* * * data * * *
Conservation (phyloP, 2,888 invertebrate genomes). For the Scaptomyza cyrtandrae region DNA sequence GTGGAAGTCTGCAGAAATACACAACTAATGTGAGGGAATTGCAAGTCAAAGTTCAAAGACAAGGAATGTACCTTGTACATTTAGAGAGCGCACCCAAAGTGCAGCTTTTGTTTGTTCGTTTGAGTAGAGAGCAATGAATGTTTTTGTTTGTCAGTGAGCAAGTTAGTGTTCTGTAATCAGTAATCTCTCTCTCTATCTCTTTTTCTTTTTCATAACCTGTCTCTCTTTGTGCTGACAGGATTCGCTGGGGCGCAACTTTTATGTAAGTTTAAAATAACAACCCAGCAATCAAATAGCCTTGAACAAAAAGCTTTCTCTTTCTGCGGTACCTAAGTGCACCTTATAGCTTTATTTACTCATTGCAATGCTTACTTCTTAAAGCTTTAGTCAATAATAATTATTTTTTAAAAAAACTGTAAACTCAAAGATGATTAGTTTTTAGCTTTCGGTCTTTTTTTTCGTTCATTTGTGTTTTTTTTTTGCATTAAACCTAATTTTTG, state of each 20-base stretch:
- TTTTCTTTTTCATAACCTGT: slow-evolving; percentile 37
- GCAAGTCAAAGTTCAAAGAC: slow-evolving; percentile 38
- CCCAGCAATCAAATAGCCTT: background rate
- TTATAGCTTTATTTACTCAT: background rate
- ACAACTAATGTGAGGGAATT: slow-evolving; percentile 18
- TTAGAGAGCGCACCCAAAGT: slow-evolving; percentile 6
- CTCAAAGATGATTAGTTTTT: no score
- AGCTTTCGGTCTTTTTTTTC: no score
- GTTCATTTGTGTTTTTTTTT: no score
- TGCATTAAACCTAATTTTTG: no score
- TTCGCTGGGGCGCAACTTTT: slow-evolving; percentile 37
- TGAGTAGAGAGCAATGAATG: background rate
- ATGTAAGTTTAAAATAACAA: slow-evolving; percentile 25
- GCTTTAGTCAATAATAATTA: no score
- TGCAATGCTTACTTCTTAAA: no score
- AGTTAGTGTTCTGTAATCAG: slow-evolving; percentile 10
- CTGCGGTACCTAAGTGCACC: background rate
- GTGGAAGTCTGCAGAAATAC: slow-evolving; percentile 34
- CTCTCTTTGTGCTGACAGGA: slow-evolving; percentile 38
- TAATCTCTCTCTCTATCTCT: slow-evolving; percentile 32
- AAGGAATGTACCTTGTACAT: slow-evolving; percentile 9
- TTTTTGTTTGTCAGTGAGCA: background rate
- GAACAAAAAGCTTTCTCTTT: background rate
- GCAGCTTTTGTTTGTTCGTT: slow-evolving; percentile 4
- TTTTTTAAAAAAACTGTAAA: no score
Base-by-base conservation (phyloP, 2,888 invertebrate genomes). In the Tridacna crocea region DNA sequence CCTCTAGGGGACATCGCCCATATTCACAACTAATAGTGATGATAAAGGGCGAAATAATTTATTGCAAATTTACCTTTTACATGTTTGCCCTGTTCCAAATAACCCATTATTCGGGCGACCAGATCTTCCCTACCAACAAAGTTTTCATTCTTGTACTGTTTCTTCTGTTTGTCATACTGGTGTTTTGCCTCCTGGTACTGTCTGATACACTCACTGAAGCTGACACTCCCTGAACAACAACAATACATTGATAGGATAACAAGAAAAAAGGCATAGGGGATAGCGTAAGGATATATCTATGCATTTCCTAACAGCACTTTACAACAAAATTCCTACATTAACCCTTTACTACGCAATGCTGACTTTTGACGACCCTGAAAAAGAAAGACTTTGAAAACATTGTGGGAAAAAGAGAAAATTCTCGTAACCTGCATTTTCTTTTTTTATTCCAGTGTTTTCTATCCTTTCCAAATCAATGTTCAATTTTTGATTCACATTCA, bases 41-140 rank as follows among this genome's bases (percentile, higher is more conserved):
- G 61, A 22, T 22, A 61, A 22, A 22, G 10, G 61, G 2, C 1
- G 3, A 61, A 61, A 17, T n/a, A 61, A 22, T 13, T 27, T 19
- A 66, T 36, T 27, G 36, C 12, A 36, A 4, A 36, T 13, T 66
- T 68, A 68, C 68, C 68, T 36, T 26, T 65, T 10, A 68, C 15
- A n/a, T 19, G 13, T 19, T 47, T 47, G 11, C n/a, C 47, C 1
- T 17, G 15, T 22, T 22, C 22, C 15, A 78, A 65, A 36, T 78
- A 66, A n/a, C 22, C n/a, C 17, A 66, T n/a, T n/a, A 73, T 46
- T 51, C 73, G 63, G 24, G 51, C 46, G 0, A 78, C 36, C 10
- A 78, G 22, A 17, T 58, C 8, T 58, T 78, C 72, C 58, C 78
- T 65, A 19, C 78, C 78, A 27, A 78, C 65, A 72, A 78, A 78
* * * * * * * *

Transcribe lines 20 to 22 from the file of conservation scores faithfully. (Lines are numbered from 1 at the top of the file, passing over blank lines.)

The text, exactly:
- CTCTCTTTGTGCTGACAGGA: slow-evolving; percentile 38
- TAATCTCTCTCTCTATCTCT: slow-evolving; percentile 32
- AAGGAATGTACCTTGTACAT: slow-evolving; percentile 9